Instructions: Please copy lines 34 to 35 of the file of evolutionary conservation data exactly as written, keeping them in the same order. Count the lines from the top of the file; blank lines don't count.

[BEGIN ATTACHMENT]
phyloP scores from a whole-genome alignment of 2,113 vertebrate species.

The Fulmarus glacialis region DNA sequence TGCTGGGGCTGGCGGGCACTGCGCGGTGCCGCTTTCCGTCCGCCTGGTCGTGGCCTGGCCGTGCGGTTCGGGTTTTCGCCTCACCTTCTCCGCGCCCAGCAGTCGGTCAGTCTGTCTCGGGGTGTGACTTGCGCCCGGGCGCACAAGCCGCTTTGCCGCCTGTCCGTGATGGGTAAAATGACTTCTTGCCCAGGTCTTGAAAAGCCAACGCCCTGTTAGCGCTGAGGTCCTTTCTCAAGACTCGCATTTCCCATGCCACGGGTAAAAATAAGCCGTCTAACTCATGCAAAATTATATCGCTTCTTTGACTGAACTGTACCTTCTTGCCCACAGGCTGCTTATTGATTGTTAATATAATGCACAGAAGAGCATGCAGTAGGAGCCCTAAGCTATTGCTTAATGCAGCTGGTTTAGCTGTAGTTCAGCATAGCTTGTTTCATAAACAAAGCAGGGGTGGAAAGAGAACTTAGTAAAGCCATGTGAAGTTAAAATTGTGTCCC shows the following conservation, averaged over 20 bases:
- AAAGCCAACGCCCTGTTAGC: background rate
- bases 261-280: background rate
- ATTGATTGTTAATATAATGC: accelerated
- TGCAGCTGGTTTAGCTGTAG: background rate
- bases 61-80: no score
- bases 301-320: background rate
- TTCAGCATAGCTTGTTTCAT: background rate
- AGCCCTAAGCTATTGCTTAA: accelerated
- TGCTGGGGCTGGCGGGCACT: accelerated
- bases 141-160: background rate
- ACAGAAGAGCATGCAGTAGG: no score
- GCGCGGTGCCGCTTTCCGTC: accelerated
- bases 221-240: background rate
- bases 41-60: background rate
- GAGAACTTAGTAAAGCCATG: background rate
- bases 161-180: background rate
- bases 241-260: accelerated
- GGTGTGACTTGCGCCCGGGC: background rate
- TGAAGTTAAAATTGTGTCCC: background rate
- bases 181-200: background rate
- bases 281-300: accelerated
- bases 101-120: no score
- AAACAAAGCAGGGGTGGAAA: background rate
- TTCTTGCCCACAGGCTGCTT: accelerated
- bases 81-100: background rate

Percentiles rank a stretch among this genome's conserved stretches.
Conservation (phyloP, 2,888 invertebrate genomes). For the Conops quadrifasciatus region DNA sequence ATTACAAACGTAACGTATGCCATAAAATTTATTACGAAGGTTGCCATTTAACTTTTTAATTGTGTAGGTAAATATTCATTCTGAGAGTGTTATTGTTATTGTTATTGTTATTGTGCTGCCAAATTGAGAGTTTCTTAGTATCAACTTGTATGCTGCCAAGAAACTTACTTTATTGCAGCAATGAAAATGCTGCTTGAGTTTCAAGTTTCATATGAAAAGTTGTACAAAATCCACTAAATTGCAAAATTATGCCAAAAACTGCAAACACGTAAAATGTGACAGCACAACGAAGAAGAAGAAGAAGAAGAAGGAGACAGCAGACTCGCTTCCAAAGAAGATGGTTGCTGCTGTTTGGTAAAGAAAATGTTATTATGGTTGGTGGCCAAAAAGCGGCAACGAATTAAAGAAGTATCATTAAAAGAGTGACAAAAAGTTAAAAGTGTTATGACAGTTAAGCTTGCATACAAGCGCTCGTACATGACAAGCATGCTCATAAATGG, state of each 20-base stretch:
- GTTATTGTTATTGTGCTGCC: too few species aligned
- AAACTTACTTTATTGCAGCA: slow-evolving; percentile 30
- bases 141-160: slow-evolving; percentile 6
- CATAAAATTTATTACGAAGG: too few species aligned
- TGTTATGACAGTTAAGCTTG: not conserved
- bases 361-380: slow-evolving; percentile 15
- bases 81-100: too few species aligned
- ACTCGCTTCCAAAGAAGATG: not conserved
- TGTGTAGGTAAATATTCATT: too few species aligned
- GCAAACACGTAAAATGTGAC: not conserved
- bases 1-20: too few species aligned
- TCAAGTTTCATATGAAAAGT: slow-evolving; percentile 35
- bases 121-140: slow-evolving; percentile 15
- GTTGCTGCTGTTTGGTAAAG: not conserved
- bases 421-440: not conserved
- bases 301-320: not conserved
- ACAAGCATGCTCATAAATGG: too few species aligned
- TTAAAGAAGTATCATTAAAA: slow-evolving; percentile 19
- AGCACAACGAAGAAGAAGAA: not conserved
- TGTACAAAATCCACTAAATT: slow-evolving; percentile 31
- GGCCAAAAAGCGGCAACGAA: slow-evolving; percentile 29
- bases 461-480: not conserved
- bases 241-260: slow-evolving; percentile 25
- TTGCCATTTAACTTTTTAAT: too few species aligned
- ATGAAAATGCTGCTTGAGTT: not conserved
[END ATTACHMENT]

- TGTTATGACAGTTAAGCTTG: not conserved
- bases 361-380: slow-evolving; percentile 15